5 of 8 people found the following review helpful
interesting book, marred by editing,
This review is from: Remote Britain: Landscape, People and Books (Hardcover)
The author has made an extremely comprehensive voyage through Britain's suprisingly wide collection of remote and overlooked places, giving a perspective that is refreshing, often insightful and affectionate. It's a good book to dip into and to compare his experiences of remote places with your own. But unfortunately it's marred by silly mistakes in the text, not of fact, but stuff that should have been picked up by a proofer - for example, two separate approaches to a sentence which have been melded into gobbledegook on the last paragraph of page 194, another that (I presume) substitutes prosperity for posterity on the top of page 442. Sorry to be a nitpicker, but it makes a difference to a book otherwise unusual for its depth and genial tone.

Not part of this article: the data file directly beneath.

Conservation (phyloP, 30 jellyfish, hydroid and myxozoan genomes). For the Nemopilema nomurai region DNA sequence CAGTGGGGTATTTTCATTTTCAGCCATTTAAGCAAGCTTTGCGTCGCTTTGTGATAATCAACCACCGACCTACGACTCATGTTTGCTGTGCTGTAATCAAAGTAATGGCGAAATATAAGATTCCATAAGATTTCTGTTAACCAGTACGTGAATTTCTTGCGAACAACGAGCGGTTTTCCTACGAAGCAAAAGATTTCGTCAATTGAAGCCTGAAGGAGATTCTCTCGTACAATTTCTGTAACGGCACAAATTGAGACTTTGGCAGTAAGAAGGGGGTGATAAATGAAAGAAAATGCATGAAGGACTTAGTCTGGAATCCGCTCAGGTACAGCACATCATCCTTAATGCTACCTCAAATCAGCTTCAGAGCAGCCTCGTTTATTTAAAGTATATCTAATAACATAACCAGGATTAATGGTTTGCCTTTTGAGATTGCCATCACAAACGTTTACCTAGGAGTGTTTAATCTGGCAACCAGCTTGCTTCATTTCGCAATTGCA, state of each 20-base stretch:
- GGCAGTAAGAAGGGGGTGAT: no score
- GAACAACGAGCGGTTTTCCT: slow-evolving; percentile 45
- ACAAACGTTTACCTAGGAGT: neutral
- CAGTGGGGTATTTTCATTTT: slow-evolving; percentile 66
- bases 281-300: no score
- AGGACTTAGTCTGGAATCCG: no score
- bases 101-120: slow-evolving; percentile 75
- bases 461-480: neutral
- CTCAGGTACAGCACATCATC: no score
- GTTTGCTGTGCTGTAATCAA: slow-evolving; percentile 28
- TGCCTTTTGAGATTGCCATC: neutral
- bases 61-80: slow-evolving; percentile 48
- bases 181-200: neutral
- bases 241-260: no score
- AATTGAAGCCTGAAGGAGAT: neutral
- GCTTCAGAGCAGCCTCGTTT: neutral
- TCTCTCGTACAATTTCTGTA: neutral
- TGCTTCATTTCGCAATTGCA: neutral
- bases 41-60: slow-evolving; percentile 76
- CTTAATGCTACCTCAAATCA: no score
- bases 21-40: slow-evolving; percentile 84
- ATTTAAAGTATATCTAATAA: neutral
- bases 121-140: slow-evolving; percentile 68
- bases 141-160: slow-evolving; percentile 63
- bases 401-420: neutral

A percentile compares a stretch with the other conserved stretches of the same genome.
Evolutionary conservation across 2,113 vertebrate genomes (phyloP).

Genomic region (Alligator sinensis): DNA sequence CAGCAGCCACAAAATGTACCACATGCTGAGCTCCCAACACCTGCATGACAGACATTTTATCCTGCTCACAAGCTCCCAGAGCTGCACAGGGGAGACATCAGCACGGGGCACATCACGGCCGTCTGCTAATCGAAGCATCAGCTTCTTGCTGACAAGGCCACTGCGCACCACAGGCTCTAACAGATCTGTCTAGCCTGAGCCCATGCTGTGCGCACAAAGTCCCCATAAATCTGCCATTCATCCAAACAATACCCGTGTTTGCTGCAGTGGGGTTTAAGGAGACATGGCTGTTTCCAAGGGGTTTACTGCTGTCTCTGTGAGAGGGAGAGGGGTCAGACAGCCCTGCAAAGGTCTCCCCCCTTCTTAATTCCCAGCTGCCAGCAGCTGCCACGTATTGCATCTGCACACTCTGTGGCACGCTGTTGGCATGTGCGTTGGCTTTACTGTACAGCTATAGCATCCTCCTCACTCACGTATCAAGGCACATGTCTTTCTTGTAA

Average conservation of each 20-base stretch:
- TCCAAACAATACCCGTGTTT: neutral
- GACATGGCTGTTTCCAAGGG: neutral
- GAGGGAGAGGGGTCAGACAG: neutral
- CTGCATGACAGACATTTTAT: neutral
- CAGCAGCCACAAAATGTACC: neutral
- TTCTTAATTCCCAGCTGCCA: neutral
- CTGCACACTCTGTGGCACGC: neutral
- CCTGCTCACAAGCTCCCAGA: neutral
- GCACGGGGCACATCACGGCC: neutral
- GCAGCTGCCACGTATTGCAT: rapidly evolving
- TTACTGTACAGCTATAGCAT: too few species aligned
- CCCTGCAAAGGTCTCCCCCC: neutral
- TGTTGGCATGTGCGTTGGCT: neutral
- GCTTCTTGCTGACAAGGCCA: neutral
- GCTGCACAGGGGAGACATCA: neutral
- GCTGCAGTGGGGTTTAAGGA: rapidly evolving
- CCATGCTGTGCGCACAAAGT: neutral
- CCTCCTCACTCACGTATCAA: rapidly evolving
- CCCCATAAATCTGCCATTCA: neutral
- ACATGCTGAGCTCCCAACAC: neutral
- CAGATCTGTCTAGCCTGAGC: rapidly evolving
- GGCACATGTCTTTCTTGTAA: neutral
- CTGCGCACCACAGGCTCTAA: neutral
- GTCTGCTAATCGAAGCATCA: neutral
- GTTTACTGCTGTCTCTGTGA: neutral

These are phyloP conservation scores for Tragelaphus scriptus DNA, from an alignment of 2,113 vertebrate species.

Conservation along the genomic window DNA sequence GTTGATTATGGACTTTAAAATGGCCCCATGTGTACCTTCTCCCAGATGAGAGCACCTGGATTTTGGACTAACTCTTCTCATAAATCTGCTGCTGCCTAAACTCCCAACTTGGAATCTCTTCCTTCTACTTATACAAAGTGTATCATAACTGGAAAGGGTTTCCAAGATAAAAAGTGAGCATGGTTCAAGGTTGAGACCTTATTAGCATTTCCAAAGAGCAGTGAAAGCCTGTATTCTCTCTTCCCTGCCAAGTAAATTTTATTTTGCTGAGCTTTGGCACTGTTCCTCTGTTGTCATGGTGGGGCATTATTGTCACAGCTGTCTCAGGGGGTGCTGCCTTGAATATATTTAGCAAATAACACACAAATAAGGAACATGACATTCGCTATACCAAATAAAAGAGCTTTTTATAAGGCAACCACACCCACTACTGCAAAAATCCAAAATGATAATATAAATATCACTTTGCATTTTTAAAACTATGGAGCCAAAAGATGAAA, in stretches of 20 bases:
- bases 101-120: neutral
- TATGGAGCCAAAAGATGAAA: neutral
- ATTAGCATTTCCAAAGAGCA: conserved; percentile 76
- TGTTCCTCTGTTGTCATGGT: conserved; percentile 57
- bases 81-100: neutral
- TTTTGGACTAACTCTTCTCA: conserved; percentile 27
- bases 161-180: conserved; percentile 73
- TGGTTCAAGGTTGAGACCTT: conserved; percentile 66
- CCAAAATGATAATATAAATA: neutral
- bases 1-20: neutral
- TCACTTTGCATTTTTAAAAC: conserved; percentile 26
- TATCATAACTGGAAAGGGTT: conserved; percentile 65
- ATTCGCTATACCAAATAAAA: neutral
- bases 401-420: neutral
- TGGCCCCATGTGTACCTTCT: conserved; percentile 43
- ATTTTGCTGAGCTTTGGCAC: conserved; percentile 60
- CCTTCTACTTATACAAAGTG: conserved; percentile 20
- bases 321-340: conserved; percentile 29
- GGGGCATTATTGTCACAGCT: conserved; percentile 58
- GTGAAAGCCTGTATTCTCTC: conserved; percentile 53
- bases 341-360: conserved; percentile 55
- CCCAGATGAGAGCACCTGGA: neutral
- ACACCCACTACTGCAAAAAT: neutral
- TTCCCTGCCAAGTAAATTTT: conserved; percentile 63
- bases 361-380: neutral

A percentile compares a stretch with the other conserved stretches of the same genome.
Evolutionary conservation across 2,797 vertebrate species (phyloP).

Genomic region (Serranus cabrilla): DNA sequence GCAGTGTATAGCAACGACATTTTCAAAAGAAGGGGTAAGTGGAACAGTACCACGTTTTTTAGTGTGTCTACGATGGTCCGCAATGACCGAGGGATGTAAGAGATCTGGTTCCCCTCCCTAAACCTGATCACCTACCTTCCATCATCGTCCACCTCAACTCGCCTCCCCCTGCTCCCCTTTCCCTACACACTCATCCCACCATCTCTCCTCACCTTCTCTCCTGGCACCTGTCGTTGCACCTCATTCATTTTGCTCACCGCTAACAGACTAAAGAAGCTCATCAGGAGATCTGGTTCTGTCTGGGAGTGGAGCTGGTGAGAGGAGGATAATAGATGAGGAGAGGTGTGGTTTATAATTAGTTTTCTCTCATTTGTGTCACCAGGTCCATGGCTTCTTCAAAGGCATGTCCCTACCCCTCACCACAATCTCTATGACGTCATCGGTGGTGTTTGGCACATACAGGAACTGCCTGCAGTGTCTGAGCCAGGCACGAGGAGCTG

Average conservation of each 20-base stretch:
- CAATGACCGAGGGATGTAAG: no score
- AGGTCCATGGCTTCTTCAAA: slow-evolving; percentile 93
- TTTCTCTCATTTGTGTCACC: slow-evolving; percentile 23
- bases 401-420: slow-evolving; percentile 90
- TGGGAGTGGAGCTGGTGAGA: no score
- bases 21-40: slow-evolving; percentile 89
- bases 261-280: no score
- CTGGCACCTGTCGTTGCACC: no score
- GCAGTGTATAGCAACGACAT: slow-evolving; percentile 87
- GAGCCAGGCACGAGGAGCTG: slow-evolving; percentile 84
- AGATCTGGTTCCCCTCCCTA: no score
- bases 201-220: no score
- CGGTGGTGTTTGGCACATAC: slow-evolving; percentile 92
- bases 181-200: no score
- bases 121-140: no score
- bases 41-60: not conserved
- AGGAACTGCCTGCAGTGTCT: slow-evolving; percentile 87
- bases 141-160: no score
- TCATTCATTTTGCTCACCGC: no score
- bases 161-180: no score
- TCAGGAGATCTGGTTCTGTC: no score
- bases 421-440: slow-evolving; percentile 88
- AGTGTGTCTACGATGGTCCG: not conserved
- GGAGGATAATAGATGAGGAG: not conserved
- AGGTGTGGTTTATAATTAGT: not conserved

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Initial post: 2 Jan 2011 18:38:46 GMT
Don't be sorry and it's not nit-picking to expect the text to read with sense. The garbling of sentences and misuse of words is increasingly a problem even with books of some quality. No doubt it's down to poor (or non-existent?) proof reading and over reliance on spell-checking and we should all howl loudly in protest.
In reply to an earlier post on 3 Jan 2011 18:15:56 GMT
I agree entirely. It is entirely appropriate to point out these errors and hope that the publisher gets to hear about them.
In reply to an earlier post on 7 Nov 2013 12:15:59 GMT
Prue Freda says:
I agree, too. All the more surprising because the author founded a book publishing company (David & Charles)!
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